Helmer of 'Dreamcoat' revival was 53

Steven Pimlott, one of the U.K.’s most eclectic and versatile stage directors, died Feb. 14 in Colchester, Essex, of lung cancer. He was 53.

Whether directing at leading international opera houses or helming the successful 1991 revival of Andrew Lloyd Webber’s “Joseph and His Amazing Technicolor Dreamcoat” on stage and on film, Pimlott’s passion for music and drama refused to recognize cultural barriers.

A highly skilled oboist, he attended Cambridge U. and then became a staff producer at English National Opera in 1976.

Pimlott subsequently directed operas in Leeds, Amsterdam, New York, Tokyo, Sydney, Bregenz, Dortmund, Zurich, Munich, Berlin and beyond. Notable among his successes were his 1989 “Carmen” in the stadium-sized Earl’s Court, one of the U.K’s first epic arena opera stagings, and his 1993 “La Boheme” for ENO, which remains in the company’s repertoire.

His 1990 European premiere of “Sunday in the Park With George” at the National Theater won the Olivier for best musical.

As associate director of the Royal Shakespeare Company, Pimlott’s work ranged from T.S. Eliot’s “Murder in the Cathedral” to Tennessee Williams’ “Camino Real.” His small-scale, deftly politicized “Richard II” with Samuel West was chief among his highly regarded Shakespeare productions.

Pimlott also had bold taste in new writing. He premiered the Lloyd Webber-produced Bollywood musical “Bombay Dreams” in London and on Broadway and championed U.S. dramatist Phyllis Nagy, directing three premiere productions of her work at the Almeida and the Royal Court. He also commissioned her to write a new translation of “The Seagull” which he directed at Chichester Festival Theater where he was joint artistic director from 2003-05.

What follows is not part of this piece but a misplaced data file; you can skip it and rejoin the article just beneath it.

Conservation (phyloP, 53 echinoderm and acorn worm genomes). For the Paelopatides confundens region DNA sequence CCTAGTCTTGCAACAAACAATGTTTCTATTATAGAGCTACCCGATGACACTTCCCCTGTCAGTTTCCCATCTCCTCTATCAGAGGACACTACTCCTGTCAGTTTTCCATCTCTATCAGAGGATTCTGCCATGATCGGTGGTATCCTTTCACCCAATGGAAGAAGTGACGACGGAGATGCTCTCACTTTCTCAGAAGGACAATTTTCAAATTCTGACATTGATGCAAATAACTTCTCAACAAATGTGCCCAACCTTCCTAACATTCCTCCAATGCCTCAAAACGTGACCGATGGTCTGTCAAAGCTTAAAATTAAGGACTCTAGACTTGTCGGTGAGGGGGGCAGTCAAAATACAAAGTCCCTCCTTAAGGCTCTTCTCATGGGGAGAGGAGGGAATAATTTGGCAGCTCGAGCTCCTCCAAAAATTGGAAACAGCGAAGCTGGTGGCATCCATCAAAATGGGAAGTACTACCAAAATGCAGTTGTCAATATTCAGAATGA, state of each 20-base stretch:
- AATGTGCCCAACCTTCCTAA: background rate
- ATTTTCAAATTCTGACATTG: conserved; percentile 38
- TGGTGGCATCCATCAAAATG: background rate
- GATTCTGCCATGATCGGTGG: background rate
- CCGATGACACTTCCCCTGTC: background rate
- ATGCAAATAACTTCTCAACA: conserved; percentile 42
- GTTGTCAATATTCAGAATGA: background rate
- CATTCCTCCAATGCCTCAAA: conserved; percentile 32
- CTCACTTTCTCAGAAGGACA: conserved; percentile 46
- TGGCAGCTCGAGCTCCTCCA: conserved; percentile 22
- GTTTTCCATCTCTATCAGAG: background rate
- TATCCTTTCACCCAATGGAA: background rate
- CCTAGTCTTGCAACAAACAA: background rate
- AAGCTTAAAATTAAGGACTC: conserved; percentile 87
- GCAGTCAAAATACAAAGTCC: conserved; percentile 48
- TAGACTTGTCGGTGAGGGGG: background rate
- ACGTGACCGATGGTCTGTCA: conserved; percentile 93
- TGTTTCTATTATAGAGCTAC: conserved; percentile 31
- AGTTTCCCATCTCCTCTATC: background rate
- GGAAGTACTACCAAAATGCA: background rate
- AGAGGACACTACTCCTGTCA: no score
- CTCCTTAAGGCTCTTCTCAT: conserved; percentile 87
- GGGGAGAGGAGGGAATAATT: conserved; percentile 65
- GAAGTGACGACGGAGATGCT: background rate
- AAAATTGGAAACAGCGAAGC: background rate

Recently, Pimlott’s enthusiasm for performance drew him on stage. Between directing engagements he fulfilled a life-long ambition to perform Gilbert and Sullivan, playing Sir Joseph Porter in “HMS Pinafore” with the D’Oyly Carte company, at London’s Savoy Theater. He also took up the oboe again, playing solos in Bach’s “St. Mathew Passion” under conductor Colin Davis.

Diagnosed with cancer in July 2006, he was forced to withdraw from directing the West End premiere of “On The Third Day,” the winning play in the Channel Four TV series “The Play’s The Thing.” He rejoined the National Theater in February to commence rehearsals for Williams’ “The Rose Tattoo” but was overtaken by the sudden return of the disease. That production now will be helmed by National a.d. Nicholas Hytner.

He is survived by his wife, operatic soprano Daniela Bechly, two sons and a daughter.

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